1972: Chelsea: Has a dynasty been fo
by : Jeremy Goodwin
3) David Moyes - Everton
Another team that couldn’t comprehend an injury-crisis are Everton. Their impressive injury-free season has allowed David Moyes to achieve one of the most impressive management performances in recent times.
Written off as relegation battlers at the start of the season, the Toffees are on the brink of getting into the champions league ahead of their local rivals Liverpool. All of this on the back of losing their star player – Wayne Rooney – and having to work their way through the season on a shoestring budget. David Moyes has worked miracles as Everton have sat in the top-four for virtually the entire season.
Perhaps the most impressive factor is how Moyes pulls his men together when things are starting to look down for the team. First of all there was the amazing togetherness shown by the team after Rooney’s departure. In the transfer window this was followed by the players upping their game when midfield playmaker Thomas Gravesen signed for Real Madrid.
Then of course, there is their never-say-die attitude. On numerous occasions Everton have picked up valuable points by scoring goals in the dying moments of games. This is more than just luck: they don’t know when they’re beaten and won’t stop trying to win until the final whistle has blown.
They also haven’t crumbled when everyone has expected them to. Having lost the biggest Mersey Side derby in years, many expected Everton to fall apart and allow Liverpool to steal fourth spot from them. But since that fixture, Everton have tightened their grip on fourth spot and are within touching distance of a Champions’ League position.
The fact that Everton have defied the odds throughout the entire season, with a very small squad and a tight transfer budget has to be one of the biggest surprises in the history of the Premiership. It is for this reason that David Moyes gets my vote for Manager of They Year.
Take a well known and generally successful football club with a strong history of winning knock-out cup competitions and of grooming top players but never quite realizing their potential with respect to winning championships, a team already housed in a well built stadium in one of London's most fashionable areas (Chelsea); add a Russian billionaire whose fortune is exceeded by a mere 20 people on the face of the earth who will spend just shy of $400 million on players in 2 years as well as write off a one year financial loss of $160 million, before that having already taken the club out of pending bankruptcy; then top it off with a winning coach paid more than any other in the land, full of confidence and vision, and what do you get?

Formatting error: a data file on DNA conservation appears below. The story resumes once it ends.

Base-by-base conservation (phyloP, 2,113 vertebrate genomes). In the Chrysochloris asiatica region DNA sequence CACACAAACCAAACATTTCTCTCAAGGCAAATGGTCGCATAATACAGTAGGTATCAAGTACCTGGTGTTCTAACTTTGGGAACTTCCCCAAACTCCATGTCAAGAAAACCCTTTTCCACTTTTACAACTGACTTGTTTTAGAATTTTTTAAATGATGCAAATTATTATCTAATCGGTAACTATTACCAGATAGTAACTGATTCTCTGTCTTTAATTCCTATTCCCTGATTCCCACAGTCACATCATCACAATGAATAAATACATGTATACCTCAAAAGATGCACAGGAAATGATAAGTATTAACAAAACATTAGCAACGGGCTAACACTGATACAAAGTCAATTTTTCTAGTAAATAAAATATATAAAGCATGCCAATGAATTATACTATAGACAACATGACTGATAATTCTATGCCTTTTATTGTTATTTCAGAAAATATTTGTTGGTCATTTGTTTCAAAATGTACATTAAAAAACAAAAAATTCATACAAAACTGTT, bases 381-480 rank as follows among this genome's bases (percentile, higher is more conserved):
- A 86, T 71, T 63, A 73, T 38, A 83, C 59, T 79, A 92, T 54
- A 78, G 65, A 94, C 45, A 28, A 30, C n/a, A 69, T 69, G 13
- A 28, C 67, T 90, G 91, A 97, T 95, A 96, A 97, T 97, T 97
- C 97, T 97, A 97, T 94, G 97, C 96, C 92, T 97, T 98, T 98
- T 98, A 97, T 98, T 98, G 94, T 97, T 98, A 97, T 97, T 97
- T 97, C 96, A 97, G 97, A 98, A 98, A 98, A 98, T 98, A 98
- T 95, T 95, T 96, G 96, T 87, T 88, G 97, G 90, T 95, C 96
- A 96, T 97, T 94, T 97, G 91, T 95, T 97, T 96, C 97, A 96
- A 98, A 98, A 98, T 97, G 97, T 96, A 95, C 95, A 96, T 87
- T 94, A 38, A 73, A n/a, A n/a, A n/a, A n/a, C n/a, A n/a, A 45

Well, exactly what you asked for: a first national championship in half a century, another domestic cup, and a good chance at the European Champions League title to boot! Perhaps more importantly, Chelsea’s good ‘fortune’ broke the stranglehold of success of at least a couple of domestic teams, adding spice to the game of football in general and arguably the world of sports. But does it a Dynasty make? Or will the team implode under the pressure to again succeed and therefore ‘die nasty’?
Chelsea Football Club’s abrupt emergence to rival the names of Real Madrid, Barcelona, AC Milan, Inter Milan, Bayern Munich, Manchester United, Liverpool, Arsenal, Celtic, Santos, Boca Juniors, Corinthians, and River Plate etc., is undoubtedly good for the game and adds firepower to England’s claim that it has one of the three best leagues in the world. But new money is limited in some respects. It’s supply is not guaranteed without a track record or a self sustaining infrastructure and business plan (admittedly in the making), and it cannot replace the grandeur of the 50-60 years-plus years of greatness exhibited by many of the other teams just mentioned. However, it can certainly match them in the present. What of the future?
Has the baton of power truly shifted? This is a question that can only be answered in time. The formula for success is never that simple. There are other factors to consider. Arsenal's are moving into a new $750 million world class stadium and local area renovation project, Manchester United have newly revamped their yet to be expanded Old Trafford stadium, each 50-70% bigger than Chelsea's respectively, and of course the brand names of these teams and those of their peers are still the benchmarks that will take Chelsea a decade to equal. In other words, means it wont all be clear sailing for the Blues. Furthermore, more and more top teams from the top countries are moving (some say inevitably) toward a new super league that would dull the shine or future of those left out and make any one of the selected few unlikely to dominate their peers. It could even destroy the sport for reasons beyond the scope of this article.
This new Chelsea team is, in the big picture, no better than Arsenal’s or Manchester United’s, but they are as good (impressive in its own right). They came in first this year, but a single good year does not a dynasty make even if it lays the potential foundation for one. The press have been predicting the fall of Arsenal & United for years, essentially anytime they fell below their incredibly high standards (i.e. came in second), then glorifying them out of proportion when proven wrong. Such swings make headlines, selling newspapers and advertising space. It keeps people from getting bored or giving up hope for their own team.